Experiences of loss – by Merrilyn Thomas

Published on: Author: David Clark 1 Comment

I feel moved to write having read about your work in Melanie Reid’s article in The Times (14 March). I have a deep personal interest in end of life care. My daughter Megan Young died of cancer in January 2010, aged 32. My husband died of cancer in 1990, aged 42. I have also experienced the deaths of my mother and father.

It is the death of my daughter which I feel is most relevant to your work. She was a veterinary surgeon, a graduate of the University of Edinburgh. As a vet, she frequently ended the lives of her patients. For her, the ending of each life, be it dog, cat, horse … was intensely profound. Megan was a person aware of the spiritual side of life. She was also a poet. She expressed her thoughts on the taking of life in a poem which I hope you will understand me quoting to you, as my own words would not do her beliefs justice.

I feel that Megan’s words may have some relevance to your work. I think the poem is incredibly powerful – it makes me draw in my breath every time I read it. It might be relevant to know that she wrote it at a time when she was working as an emergency vet and therefore nearly all her patients were either seriously ill or had been badly injured in accidents. It is very exacting work and every decision to end a life took its toll on her.

Gustav’s Venus

I wonder if, when I made my choices, I knew

How grave would be my dominion,

How many times each week, each day, some days each hour

I would hold a life in my hands, to be restored – or not,

That I would be a messenger of death.

And had I known that, would anything at all have changed.

 

I wonder what made me such a one

Who would lead so many to that dark place,

With whose heart those final beats would resonate,

By whose hand so many last breaths would drift away.

And if I could somehow hold that air in the room

Would the life remain there too.

 

I am she who maketh them to lie down in green pastures.

I am she who walks beside each one into the shadows.

I am she who pays the ferryman with a portion of my soul to ease their passing.

I am, each week, each day, some days each hour

An instrument of death.

 

We are few, the privileged ones for whom this is our calling.

Fewer still who know the weight of each life’s end.

I wonder, had I known this, would my choices

Have been the same and am I glad

That I can be for some amongst my fellows

A bringer of peace.

 

This poem has been published in a book of Megan’s poetry called Wordsmith: The Gift of a Soul. You may read more about it on the Wordsmith website.  The book is both is both an anthology of Megan’s poetry and a memoir of her life.  It was endorsed by Melanie Reid as it happens, not because of a personal connection but because she shares Megan’s outlook on life – and death.

Megan died at home. She spent a few days in a hospice but it was her wish that her life should end at home. We were able to arrange this with the help and co-operation of the hospice although it was not easy and required great determination on the part of Megan’s family and Megan herself. One aspect of this which continues to trouble me is that Megan was required to state clearly that this was her wish. She was so ill at that time that she could barely speak but she summoned up the strength to say the necessary words. I wonder how many others are not able to do this. Megan died with serenity.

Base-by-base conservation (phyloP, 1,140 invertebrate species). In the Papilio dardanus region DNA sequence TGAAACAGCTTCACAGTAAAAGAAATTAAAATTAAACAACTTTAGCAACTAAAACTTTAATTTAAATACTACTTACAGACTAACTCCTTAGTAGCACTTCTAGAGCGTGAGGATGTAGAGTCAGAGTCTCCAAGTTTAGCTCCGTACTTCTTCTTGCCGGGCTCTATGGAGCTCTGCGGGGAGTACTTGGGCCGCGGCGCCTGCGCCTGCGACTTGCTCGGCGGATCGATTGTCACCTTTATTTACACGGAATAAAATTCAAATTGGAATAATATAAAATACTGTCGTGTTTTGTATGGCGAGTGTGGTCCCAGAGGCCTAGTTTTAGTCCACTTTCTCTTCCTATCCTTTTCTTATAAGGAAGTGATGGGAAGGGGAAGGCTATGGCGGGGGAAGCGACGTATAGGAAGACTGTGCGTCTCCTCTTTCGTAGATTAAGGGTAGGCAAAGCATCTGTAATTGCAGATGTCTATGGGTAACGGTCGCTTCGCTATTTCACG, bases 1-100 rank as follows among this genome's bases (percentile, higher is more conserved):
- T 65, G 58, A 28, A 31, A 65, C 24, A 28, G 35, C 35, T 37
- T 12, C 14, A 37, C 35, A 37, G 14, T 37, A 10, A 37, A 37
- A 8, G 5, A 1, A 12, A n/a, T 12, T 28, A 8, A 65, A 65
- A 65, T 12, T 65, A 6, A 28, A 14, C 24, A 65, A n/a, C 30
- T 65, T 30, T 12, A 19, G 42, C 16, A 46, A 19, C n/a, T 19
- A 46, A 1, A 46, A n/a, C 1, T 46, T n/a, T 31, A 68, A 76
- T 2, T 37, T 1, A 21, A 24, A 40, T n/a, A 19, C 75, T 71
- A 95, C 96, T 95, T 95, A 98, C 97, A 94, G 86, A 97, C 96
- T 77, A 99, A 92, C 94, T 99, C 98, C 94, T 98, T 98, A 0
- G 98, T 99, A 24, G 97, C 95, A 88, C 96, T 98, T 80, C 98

Merrilyn Thomas

Categories: guest bloggers, personal stories, scotland

David Clark

David Clark holds a Wellcome Trust Investigator Award and leads the Global Interventions at the End of Life research project. He is Professor of Medical Sociology at the University of Glasgow and founder of the Glasgow End of Life Studies Group. Follow David on Twitter @dumfriesshire

One response to Experiences of loss – by Merrilyn Thomas Comments (RSS) Comments (RSS)

  1. Thank you Merrilyn for sharing this . Megan’s words are beautiful and show the burden placed on the vet when faced with very sick animals .On three occasions I have stood at the vets with my 3 cats as each was given a peaceful death , I stood and sobbed the whole time , I did wonder afterwards what on earth the vet thought of me , but I did appreciate the care and comfort he brought .
    I work in a hospice and I am struck by your comments about Megan wanting to die at home and how it need great determination to enable this to happen .i find it really sad that at such when a patient and family are vulnerable and really need to concentrate their energies into just “being “they feel they have to battle with the system and shout to be heard.
    My father was told he was terminally ill in Sept 2013 and died in Dec of that year , similarly I often wonder how people cope who have no family and no knowledge of how health systems work and who to turn to .
    I am very sorry to hear of your Megan’s death , thinking of you , I will look at the Wordsmith website
    ,
    Linda

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